Known For: Her extensive knowledge of Islam and Islamic jurisprudence; hadith transmitter; her knowledge of social and military leaders of the Muslim community.
The life of Aisha is proof that a woman can be far more well informed than men and that she was the teacher of scholars and experts. Her life is also proof that a woman can exert influence over men and women as well as provide them with inspiration and leadership. She did not graduate from any university, there were no universities as such in her day, but her utterances are still studied in the faculties of literature, her legal pronouncements are studied in colleges of law and her life and works are studied and researched by students and teachers of Muslim history as they have been for over thousands of years. The majority of her immense treasure of knowledge was obtained while she was still quite young. In her early childhood she was brought up by her father who was greatly praised and respected for being a man of wide knowledge, gentle manners and an agreeable presence. Moreover he was the closest friend of the Prophet who was a frequent visitor to their home since the very early days of his mission. Aisha in her youth, already known for her outstanding beauty and her impressive memory, she came under the loving care and attention of the Prophet himself. Before and after her...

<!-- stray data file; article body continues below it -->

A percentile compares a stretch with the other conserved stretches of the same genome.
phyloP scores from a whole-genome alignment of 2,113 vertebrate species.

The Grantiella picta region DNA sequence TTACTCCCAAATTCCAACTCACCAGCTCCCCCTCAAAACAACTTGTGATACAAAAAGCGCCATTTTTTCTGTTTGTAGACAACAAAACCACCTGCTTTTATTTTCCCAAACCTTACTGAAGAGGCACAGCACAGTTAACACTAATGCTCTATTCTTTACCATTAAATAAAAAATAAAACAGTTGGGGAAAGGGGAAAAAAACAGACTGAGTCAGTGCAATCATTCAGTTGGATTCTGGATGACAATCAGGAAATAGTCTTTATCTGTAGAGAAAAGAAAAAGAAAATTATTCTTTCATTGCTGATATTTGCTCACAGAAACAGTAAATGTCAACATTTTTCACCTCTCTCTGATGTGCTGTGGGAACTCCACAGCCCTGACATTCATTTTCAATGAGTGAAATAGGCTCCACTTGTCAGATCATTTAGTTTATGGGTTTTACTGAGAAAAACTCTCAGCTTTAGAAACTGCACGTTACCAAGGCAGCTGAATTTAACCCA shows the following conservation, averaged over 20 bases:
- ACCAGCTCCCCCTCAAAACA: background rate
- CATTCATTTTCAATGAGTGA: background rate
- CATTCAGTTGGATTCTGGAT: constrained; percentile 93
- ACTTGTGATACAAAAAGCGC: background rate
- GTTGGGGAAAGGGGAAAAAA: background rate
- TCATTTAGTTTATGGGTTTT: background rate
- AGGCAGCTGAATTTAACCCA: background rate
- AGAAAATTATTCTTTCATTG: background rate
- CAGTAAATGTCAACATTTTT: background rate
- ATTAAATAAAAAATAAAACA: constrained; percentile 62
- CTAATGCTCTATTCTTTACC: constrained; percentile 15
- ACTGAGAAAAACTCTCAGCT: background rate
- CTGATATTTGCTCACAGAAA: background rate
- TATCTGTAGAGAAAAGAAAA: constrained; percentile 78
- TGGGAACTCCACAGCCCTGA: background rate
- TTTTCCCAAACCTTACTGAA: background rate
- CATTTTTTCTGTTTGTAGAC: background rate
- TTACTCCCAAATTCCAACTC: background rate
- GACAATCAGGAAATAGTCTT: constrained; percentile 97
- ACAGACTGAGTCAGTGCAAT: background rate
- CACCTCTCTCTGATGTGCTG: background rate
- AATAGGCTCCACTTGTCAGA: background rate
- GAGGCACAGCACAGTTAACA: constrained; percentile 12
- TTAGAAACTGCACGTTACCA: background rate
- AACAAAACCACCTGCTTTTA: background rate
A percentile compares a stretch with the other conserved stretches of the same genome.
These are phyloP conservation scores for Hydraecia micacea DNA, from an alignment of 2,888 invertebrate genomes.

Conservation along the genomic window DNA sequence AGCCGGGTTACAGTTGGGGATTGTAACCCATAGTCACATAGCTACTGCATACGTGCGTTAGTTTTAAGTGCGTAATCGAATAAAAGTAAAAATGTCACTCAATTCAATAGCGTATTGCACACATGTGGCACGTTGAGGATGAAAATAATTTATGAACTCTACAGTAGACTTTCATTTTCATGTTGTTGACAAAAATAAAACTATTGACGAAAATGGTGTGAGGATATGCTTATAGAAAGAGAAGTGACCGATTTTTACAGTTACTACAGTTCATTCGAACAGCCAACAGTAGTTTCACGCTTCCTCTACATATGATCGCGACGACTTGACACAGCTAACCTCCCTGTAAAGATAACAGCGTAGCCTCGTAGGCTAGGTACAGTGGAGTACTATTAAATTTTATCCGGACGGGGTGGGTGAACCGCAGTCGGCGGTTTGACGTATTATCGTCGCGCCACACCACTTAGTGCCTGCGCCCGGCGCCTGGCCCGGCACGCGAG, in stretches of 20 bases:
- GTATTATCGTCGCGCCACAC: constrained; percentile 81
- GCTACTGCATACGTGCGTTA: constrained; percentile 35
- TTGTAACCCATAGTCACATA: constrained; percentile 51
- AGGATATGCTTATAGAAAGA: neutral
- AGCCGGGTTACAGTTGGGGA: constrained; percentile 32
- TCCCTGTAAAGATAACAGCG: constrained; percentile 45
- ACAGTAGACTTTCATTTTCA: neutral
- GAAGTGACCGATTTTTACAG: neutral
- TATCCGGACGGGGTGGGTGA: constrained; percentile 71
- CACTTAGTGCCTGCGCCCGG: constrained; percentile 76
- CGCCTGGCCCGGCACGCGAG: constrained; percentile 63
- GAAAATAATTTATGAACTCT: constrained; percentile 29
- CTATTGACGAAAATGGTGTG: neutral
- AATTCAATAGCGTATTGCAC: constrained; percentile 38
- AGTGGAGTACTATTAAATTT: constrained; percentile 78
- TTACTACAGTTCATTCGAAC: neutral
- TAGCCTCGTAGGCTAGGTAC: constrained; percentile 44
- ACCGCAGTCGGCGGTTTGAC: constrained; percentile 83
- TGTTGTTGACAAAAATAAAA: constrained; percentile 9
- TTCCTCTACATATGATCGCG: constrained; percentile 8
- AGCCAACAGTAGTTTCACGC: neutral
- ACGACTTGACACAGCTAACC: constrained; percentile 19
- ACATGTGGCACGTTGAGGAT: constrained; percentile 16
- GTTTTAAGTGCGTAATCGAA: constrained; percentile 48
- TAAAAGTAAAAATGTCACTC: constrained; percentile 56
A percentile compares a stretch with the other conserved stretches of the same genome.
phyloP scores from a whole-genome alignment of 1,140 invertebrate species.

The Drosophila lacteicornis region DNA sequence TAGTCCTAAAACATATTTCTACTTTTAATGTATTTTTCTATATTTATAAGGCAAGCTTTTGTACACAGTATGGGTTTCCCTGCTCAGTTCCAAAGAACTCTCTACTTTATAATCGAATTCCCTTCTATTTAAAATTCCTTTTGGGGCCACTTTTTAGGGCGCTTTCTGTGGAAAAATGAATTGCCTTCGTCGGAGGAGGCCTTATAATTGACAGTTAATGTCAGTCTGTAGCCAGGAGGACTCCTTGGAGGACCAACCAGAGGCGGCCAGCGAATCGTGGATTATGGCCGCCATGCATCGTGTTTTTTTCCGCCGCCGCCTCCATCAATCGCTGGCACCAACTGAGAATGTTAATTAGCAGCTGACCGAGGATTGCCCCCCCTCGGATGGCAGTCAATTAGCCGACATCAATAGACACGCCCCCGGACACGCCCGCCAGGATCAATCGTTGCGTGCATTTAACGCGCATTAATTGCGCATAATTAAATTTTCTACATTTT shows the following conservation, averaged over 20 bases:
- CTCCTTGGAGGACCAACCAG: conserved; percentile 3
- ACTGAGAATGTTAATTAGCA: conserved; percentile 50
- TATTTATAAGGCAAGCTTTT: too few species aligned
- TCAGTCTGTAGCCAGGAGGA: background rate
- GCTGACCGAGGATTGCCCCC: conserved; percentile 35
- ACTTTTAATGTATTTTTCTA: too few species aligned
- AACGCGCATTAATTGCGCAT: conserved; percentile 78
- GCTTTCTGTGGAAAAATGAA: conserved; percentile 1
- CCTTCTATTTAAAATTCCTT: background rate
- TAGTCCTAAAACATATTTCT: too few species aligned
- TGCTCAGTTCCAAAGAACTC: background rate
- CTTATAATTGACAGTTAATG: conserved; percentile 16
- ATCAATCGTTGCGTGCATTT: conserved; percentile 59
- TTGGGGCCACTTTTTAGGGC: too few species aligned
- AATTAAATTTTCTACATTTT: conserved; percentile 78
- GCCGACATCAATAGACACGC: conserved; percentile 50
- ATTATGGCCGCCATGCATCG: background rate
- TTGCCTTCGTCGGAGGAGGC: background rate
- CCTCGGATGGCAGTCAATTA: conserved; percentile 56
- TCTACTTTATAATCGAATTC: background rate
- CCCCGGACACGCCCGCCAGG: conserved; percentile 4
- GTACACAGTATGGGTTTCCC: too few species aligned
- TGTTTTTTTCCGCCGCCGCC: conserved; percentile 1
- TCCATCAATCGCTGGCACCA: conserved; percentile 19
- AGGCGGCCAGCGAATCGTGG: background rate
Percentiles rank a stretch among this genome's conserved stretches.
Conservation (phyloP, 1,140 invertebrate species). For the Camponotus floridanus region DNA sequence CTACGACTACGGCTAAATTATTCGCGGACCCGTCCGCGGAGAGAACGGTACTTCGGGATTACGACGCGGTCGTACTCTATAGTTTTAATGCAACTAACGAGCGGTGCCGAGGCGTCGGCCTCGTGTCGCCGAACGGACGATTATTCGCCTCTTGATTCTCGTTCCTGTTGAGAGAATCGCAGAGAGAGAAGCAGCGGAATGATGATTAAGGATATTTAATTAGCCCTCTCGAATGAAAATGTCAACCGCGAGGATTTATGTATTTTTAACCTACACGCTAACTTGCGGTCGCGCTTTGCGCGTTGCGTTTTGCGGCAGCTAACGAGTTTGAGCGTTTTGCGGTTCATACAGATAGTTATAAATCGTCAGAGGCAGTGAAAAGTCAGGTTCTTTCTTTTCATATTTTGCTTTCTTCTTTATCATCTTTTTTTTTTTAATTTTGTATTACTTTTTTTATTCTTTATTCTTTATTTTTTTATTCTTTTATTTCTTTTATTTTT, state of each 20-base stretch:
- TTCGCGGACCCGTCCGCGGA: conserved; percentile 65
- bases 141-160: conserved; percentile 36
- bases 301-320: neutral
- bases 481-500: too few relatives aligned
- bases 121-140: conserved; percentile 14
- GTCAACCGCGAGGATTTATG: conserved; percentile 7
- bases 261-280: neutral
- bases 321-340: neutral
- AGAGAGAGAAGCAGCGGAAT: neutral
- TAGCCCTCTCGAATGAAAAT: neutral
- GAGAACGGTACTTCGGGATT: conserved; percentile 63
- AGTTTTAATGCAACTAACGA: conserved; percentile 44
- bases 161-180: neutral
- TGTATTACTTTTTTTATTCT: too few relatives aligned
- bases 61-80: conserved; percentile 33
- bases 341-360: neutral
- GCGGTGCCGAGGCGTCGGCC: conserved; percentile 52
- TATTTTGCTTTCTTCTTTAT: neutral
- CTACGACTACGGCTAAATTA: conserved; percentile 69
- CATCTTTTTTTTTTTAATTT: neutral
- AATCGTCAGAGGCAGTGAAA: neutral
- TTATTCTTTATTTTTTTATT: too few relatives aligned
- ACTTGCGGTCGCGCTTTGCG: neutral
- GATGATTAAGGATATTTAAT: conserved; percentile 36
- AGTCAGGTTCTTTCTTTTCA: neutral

...University of Phoenix Material
Influences on the Constitution Table
Write one or two paragraphs in each section. Include citations for your sources.
|Documents |Summary |What was its influence on the Constitution? |
|Magna Carta |Issued by King John of England in 1215 when Englishmen went to the colonies they were given |This was used as a template 575 years later in the Bill of |
| |charters that guaranteed them and their heirs would “have and enjoy all liberties and |Rights toward the fifth amendment. The fifth amendment |
| |immunities of free and natural subjects.” The document clearly stated that no free man could|guarantees “No person shall… be deprived of life, liberty, or |
| |be prosecuted by any means other than the law of the land. |property, without due process of law.” |
| | | |